_spBodyOnLoadFunctionNames in SharePoint vs. jQuery’s document ready

In the last few months, I’ve done a lot of integration of jQuery into SharePoint for its rich animation framework.  Instantiating the jQuery has always been an interesting challenge.  During the branding process and masterpage creation, everything seems to work great.  As time goes on and more content is added, different site types are used, etc., you can run into some interesting behaviors ranging from $ collisions and scripts not loading at all.

Follow these 2 simple rules to use jQuery in harmony with SharePoint:

Set jQuery to its no-conflict state.

This requires you to use jQuery instead of $

example:

$("#element > span").text("my text");

becomes

jQuery("#element > span").text("my text");

Use SharePoint’s _spBodyOnLoadFunctionNames array instead of jQuery’s document ready function

Why not you ask?  SharePoint uses its own body onload function called _spBodyOnLoadFunctionNames which will collide with your document ready (run before or after).  If you are loading your JavaScript files through the elements.xml file (through a feature in Visual Studio), this can be particularly problematic with the order of how things load.

Instead, create a function with a custom name, and push the custom name into the _spBodyOnLoadFunctionNames array.  It’s wonderful and allows things to load in their proper order.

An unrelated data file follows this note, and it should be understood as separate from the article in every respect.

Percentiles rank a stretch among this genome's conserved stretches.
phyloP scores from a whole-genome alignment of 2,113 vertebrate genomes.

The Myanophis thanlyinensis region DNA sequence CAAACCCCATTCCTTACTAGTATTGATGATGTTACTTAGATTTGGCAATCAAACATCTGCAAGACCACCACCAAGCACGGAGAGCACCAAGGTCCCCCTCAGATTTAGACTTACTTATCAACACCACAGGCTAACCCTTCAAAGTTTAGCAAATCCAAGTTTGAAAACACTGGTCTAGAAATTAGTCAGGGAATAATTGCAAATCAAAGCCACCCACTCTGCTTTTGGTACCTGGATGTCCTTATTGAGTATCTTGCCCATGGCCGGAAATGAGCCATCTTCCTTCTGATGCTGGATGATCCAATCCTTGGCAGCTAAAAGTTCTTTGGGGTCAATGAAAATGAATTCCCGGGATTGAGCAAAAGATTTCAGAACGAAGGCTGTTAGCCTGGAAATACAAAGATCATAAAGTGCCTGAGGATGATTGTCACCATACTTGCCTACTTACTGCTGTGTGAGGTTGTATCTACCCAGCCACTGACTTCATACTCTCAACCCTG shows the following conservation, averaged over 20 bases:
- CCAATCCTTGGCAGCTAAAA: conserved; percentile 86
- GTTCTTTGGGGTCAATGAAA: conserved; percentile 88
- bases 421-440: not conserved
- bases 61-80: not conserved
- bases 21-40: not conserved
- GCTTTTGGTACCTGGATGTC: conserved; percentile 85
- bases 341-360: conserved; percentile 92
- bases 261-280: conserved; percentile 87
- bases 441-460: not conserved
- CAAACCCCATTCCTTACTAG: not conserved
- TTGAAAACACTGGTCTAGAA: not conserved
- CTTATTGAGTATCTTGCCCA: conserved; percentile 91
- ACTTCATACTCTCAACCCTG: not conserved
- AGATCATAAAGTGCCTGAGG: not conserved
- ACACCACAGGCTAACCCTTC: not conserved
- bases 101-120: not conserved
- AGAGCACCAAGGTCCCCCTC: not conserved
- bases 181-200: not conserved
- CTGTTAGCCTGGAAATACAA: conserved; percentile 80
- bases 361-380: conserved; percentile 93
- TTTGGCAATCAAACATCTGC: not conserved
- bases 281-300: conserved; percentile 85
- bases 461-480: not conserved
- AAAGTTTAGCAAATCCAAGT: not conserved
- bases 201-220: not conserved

So – with examples, instead of:

$(document).ready(function() {
     // My custom functionality
});
use:
_spBodyOnLoadFunctionNames.push("myCustomFunctionName");
function myCustomFunctionName() {
     // My custom functionality
}

That’s it.  Enjoy!

This article has 16 comments

  1. awesome – THANK YOU! Just what I needed to know

  2. Hi Stephan

    Thanks for the article, it almost helps me, but was hoping you might have a suggestion to help me all the way to my goal…

    For my purpose _spBodyOnLoadFunctionNames isn’t always good enough, because it fires the functions when the body has loaded. But I have some reports in my sharepoint that takes some time to load, which means that not only do I have to wait for the body to load, I also have to wait for those web parts to load completely before I can run the functions I wish (which is adding some class tags to certain rows in the report table).